Carrie Vail, "Dreams and Bones"

 I first ran into Carrie Vail and her work in November of 2010, and reviewed it here [Link]. Then I saw a strong painting by her, of silverware, at The Bricks. On the left is Ms. Vail with her work "Dreams and Bones". There's a lot of house forms in this, a repeating motif in several of her paintings, one that is about people, family, and foreclosures. In the narrow upper quadrant are several, larger hearts. There's a large letter, a "W" in a warm, stylized script. Definitely not the ex-president. To the right of it is a compass rose enclosed by a larger one, at the top of which is a fleur-du-lis, a symbol of the Royal House of France. It is a very personal narrative, which is not a puzzle for the viewer to figure out, but a work that keeps its secrets, and does so in plain view, generating energies as an object of contemplation.  [Link]

Kim Radatz, "Letters to My Lover (Bleeding Out)"

 Kim Radatz' "Letters to My Lover (Bleeding Out)" is a mixed media work consisting of thirteen handmade, individually-sized envelopes, some open, some sewed shut, in some, the brief "letters" are visible and can be read by the viewer. From the envelopes, blood-red string dangles in varying lengths. Ms. Radatz, as an artist, is acutely aware of the emotional, social, formal, etc. quanta of space and its boundaries. Whether in the form of houses, dresses, eggs, numbers, stones, envelopes and the seemingly ever-present strings dangling, she explores and works with the potentials of formal elements in her work thoroughly and incisively. Conceptually, there's more rapid development, variety and evolution of themes, most of which focus around women's issues.


On the left is one of the letters in which the message can be read. Note the elaborate stitching, how it becomes a sub-frame for the letter peeping out of the envelope. The narrative, in this case "Deep down the fire still lives", is everyone's narrative. Passion doesn't switch on and off to match situations. It lingers, sometimes bitter, others sweet, often bittersweet. The fragments, lacking in context, easily are recontextualized within the viewer. On the right we see a letter that is frantically stitched closed, one whose contents can't be read, but the way it guards its secrets, its vulnerability, tells us everything we need to know.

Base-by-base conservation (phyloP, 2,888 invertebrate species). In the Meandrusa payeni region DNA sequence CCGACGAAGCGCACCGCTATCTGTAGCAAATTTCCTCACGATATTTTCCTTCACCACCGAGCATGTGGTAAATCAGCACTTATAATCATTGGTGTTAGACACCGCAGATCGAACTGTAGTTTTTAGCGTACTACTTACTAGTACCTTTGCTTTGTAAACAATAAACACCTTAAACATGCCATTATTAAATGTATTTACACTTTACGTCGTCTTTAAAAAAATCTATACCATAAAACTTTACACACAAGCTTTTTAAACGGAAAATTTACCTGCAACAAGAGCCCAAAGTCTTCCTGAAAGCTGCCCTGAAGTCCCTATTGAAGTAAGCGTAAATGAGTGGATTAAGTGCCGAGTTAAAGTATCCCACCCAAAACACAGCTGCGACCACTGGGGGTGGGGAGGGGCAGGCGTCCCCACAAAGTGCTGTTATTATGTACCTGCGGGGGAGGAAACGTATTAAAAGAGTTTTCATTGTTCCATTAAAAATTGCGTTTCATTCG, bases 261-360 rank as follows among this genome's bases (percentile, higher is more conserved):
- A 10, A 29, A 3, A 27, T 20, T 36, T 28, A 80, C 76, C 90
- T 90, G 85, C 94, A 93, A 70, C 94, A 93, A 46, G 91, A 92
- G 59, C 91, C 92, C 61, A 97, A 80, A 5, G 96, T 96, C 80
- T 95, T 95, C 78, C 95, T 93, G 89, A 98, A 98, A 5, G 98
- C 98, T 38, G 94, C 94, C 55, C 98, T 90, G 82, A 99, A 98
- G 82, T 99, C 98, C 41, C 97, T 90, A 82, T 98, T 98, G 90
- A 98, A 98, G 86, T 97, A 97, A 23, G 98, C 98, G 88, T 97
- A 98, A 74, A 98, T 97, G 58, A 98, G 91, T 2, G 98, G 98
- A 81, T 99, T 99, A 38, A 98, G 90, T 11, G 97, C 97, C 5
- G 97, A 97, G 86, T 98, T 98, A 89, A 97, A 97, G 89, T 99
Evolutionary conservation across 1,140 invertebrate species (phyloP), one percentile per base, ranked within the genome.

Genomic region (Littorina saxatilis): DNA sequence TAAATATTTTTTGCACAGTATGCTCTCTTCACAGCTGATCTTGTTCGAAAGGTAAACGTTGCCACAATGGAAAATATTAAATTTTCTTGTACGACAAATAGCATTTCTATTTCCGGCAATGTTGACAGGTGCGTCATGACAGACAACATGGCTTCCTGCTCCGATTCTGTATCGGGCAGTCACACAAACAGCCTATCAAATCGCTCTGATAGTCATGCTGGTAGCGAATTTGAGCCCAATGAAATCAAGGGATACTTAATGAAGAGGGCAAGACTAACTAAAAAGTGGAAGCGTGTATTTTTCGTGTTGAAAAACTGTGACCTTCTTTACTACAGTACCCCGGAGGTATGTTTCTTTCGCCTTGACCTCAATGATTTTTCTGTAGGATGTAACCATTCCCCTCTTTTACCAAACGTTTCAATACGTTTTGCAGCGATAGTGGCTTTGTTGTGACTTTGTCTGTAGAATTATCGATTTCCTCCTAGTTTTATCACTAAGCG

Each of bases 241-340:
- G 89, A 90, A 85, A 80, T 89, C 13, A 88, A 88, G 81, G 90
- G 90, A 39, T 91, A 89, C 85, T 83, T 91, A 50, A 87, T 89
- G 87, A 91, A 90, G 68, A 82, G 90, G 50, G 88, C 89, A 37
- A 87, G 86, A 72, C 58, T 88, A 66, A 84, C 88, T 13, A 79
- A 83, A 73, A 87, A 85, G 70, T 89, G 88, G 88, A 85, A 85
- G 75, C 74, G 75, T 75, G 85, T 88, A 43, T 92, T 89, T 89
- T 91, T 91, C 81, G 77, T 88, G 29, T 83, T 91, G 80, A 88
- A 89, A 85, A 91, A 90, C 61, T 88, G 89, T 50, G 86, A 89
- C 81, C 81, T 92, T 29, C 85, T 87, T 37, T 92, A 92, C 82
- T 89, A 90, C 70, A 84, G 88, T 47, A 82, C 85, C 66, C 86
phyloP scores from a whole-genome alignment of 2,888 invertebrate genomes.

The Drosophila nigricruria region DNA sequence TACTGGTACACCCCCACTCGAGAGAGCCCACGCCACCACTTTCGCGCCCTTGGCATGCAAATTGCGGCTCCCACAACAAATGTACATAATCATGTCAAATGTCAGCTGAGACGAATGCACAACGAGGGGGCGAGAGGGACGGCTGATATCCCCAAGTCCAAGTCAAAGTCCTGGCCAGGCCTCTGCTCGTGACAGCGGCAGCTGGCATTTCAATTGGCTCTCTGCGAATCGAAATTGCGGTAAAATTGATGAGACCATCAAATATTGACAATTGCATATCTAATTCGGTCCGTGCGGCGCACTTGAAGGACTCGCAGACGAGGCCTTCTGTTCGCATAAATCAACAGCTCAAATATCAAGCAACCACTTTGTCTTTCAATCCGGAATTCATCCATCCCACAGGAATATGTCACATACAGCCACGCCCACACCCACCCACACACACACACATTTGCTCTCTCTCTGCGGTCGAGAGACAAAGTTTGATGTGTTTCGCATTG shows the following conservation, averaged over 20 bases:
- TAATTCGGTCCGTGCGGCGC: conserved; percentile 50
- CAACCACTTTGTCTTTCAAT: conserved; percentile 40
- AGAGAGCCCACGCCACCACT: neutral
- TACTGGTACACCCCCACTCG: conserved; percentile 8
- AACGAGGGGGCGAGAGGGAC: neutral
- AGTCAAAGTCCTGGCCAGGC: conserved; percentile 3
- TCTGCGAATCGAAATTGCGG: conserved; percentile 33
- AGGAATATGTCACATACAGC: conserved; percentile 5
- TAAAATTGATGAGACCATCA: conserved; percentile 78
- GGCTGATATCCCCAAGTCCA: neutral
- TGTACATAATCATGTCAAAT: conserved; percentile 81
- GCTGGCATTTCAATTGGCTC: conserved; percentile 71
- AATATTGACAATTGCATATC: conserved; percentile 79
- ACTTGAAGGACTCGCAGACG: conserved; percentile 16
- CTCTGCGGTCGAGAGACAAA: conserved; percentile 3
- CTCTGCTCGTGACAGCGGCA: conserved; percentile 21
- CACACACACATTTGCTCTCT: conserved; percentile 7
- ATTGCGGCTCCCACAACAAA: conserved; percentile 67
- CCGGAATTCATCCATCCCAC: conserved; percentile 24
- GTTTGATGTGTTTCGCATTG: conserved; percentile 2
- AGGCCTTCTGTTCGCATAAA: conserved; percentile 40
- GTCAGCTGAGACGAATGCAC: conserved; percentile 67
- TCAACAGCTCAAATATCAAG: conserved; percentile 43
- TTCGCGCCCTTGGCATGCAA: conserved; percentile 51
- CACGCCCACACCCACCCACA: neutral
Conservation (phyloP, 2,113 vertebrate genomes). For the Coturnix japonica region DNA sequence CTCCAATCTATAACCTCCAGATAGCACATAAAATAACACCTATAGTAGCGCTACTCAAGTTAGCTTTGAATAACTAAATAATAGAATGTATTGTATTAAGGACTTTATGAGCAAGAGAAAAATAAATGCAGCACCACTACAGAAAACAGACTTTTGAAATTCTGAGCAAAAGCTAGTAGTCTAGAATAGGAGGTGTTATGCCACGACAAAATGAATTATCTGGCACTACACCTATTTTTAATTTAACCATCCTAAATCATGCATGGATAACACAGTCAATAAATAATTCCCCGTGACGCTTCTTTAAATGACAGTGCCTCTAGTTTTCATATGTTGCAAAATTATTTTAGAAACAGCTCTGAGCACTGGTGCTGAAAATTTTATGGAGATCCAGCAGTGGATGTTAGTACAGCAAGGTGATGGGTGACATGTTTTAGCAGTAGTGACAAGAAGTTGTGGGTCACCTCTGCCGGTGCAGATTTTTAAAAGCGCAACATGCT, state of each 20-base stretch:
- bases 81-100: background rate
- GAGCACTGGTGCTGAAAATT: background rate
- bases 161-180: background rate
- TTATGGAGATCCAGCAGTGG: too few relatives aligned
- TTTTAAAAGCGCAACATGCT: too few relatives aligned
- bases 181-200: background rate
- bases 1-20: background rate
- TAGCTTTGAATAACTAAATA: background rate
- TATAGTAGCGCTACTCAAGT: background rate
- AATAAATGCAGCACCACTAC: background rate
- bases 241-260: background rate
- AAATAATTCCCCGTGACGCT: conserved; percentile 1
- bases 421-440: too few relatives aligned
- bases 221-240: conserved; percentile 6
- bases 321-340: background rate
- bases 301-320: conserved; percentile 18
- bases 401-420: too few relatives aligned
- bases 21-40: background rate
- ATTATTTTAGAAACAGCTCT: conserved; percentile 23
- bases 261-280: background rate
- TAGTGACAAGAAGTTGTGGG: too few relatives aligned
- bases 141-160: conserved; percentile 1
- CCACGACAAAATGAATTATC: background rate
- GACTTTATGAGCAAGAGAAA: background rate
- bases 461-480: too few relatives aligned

Nancy Cervenka, "Joe's Pilgrimage"

Nancy Cervenka's photograph, "Joe's Pilgrimage", is an enigmatic, mysterious work. A man sits on red rock, probably out West, in a comtemplative pose, while another figure, a doll in the foreground, clutches a cloth bag to its chest, with an intense look, as if on a secret mission or private ritual.

 Congratulations to all the artists and to CEFA owner and curator Lori Johns for a wonderful show wrapped around a fresh theme.

C.Emerson Fine Arts, 909 Central Avenue, through Sept. 3. 727.898.6068


  1. thanks for the post, Luis. I felt like I was there.

  2. You two are welcome. Kim, with your work on the wall, it felt like you were there in spirit.